A sociable people given to conversation and belief; no books in the house, no history taught in the schools; it is likely that must have been the way of it in old Greece, when the king of highly civilised Crete was turned by tradition into a murderous tyrant owning a monster and a labyrinth.
He was free! His late task-masters had no jurisdiction here. It would even be in his power here to order Mr. Fields out of the room, and, if he refused, forcibly to eject him into the street. Why didn't Mr. Fields appear to gratify him in this matter? So he indulged his imagination, while Ned dressed in haste, with the fear of the tyrant evident upon him.
All the signs indicate: 'A fall to the Greatest; and what can be greater than Rome, the old tyrant queen of the nations? The immediate future, it is true, can hardly bring the final crash, but it is fraught with important consequences to us.
When, as the representative of the State, he enforced obedience to the law, he appeared to some an impious offender against the Holy Church; to others, a tyrant trampling on the general freedom; and while conquering in a hundred fights, he was driven from one position after another by the force of opinion.
What's the good when you can be silenced at a moment's notice by the word of some mock Speaker, who upsets all the rules of his office to put a gag upon a dozen men. When America has come to understand what it is that the lawless tyrant did on that night when the Irishmen were turned out of the House, will she not rise in her wrath, and declare that such things shall no longer be?"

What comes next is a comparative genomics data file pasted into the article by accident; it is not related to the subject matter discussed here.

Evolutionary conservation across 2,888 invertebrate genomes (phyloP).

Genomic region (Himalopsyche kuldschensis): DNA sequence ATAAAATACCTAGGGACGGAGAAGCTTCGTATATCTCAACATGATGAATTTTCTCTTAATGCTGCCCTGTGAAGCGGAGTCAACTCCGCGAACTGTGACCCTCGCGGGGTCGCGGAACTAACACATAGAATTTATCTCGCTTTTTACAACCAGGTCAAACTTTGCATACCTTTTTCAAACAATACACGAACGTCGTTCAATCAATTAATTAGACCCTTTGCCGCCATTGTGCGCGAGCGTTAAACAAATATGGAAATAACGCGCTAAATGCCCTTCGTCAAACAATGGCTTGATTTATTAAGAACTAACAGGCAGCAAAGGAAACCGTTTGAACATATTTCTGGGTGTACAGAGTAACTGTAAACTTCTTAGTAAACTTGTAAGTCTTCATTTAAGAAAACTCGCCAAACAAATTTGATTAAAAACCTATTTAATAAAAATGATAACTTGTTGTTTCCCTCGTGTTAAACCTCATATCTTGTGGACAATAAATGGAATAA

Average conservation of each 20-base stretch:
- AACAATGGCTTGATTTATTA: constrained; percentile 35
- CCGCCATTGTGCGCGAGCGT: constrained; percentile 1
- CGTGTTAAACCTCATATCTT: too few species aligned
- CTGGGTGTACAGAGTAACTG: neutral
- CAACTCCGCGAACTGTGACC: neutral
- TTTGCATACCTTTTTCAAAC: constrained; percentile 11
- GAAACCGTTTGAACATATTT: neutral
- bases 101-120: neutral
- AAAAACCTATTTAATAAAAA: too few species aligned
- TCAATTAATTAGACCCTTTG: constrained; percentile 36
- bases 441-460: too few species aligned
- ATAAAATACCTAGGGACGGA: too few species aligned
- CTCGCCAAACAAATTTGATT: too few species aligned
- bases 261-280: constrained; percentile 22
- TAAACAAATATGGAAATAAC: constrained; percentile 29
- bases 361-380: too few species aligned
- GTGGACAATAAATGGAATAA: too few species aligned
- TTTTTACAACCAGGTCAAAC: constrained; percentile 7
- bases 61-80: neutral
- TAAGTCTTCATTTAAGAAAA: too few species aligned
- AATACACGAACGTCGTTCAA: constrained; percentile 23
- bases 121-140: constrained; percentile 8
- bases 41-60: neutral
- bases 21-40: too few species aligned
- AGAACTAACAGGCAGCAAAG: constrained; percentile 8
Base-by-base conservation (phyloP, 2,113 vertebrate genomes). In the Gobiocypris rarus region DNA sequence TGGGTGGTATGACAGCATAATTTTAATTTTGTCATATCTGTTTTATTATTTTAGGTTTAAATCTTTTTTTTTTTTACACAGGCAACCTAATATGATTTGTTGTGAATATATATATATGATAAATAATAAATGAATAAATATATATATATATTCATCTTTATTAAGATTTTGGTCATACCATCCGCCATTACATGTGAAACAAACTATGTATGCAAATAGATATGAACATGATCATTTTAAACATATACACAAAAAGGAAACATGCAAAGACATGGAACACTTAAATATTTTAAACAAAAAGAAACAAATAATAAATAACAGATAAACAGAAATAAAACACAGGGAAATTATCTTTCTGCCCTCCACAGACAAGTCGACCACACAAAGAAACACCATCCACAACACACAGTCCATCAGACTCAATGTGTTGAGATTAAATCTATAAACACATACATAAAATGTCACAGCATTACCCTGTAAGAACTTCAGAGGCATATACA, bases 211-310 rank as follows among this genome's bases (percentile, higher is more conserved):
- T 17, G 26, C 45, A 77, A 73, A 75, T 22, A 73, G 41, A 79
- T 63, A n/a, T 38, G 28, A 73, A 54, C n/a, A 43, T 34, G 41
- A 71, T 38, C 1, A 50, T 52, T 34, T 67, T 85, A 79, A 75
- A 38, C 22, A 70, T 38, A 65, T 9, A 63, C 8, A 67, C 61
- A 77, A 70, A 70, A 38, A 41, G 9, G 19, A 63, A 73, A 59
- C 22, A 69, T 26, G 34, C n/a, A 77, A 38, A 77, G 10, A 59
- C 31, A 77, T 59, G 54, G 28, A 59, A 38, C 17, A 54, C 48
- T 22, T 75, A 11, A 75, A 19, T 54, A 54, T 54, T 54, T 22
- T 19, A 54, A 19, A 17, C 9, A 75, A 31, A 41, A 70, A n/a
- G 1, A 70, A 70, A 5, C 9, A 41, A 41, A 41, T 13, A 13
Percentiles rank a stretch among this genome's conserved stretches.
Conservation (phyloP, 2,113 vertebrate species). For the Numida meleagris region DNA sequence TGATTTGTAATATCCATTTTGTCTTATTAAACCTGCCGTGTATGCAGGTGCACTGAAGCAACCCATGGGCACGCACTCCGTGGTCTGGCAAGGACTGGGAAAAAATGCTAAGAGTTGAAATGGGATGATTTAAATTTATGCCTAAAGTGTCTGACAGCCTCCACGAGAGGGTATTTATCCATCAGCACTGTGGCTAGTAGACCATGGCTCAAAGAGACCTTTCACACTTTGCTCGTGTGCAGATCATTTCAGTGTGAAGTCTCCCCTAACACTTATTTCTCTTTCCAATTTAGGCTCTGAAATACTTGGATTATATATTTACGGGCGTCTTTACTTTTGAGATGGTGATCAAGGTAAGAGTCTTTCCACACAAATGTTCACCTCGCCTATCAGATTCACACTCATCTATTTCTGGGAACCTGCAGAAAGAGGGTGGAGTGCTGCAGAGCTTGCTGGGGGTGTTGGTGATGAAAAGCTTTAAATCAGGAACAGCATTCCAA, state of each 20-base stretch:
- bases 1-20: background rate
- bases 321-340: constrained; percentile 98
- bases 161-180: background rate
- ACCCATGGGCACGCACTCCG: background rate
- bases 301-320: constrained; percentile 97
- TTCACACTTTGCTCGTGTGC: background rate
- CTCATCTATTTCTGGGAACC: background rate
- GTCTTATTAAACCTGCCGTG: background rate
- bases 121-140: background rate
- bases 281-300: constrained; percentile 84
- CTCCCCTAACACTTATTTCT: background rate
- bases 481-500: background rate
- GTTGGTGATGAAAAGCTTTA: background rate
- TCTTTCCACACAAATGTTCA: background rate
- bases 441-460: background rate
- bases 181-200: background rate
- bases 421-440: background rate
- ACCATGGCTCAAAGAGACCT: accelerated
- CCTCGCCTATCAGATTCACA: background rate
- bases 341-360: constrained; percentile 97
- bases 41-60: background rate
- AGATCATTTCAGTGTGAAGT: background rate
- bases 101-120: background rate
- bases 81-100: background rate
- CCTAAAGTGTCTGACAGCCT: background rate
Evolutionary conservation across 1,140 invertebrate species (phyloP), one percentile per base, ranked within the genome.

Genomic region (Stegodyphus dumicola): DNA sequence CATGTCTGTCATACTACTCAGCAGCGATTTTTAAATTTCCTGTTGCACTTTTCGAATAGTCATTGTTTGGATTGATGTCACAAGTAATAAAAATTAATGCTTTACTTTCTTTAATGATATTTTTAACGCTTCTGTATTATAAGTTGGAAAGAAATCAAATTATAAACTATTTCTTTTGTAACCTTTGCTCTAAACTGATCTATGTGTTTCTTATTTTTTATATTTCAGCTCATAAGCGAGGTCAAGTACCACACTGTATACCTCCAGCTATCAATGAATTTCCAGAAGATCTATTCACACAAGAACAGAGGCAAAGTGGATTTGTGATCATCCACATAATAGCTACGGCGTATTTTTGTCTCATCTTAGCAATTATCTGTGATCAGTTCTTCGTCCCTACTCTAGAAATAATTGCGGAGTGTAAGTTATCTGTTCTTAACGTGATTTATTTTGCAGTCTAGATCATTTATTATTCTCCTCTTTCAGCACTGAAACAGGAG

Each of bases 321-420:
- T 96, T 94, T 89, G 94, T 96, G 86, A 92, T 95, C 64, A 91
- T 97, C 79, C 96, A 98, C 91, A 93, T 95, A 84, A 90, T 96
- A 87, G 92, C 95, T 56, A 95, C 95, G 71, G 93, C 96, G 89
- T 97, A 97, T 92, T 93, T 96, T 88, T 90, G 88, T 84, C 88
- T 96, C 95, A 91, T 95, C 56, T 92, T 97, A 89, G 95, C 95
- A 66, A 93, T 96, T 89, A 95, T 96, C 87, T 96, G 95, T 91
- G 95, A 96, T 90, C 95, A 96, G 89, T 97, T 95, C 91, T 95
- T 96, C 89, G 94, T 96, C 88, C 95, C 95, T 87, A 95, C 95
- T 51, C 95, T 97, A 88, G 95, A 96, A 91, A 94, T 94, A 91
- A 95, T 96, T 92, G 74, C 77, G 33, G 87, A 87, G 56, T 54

At one period in the course of his reign a very desperate conspiracy was formed by some of the leading men of the state, to dethrone and destroy the tyrant. This plot was a very extensive and a very formidable one. It was, however, accidentally discovered before it was fully mature, and thus was unsuccessful.
It particularly admires the petroleum lamp, so different, it says, to those orgies of light, which under the tyrant, in the form of gas, gave a fictitious vitality to Paris. The Combat points out that no fires have broken out since September 4 a coincidence which is ascribed to the existence since that date of a Republican form of government.
It is true, our condition as slaves was not by any means the worst; but the mere idea that we were held as chattels, and deprived of all legal rights the thought that we had to give up our hard earnings to a tyrant, to enable him to live in idleness and luxury the thought that we could not call the bones and sinews that God gave us our own: but above all, the fact that another man had the power to tear from our cradle the new-born babe and sell it in the shambles like a brute, and then scourge us if we dared to lift a finger to save it from such a fate, haunted us for years.
And that was why Europe rose up finally and smashed him, although the English Government which profited by that operation oppressed the English people for thirty years afterwards more sordidly than Napoleon would have oppressed them, and its Allies replaced him on the throne of France by an effete tyrant not worthy to unlace his shoe latchet. Nothing can finally redeem Militarism.
The Advocate as leader in all these negotiations and correspondence was ever actuated by the favourite quotation of William the Silent from Demosthenes, that the safest citadel against an invader and a tyrant is distrust. And he always distrusted in these dealings, for he was sure the Spanish cabinet was trying to make fools of the States, and there were many ready to assist it in the task.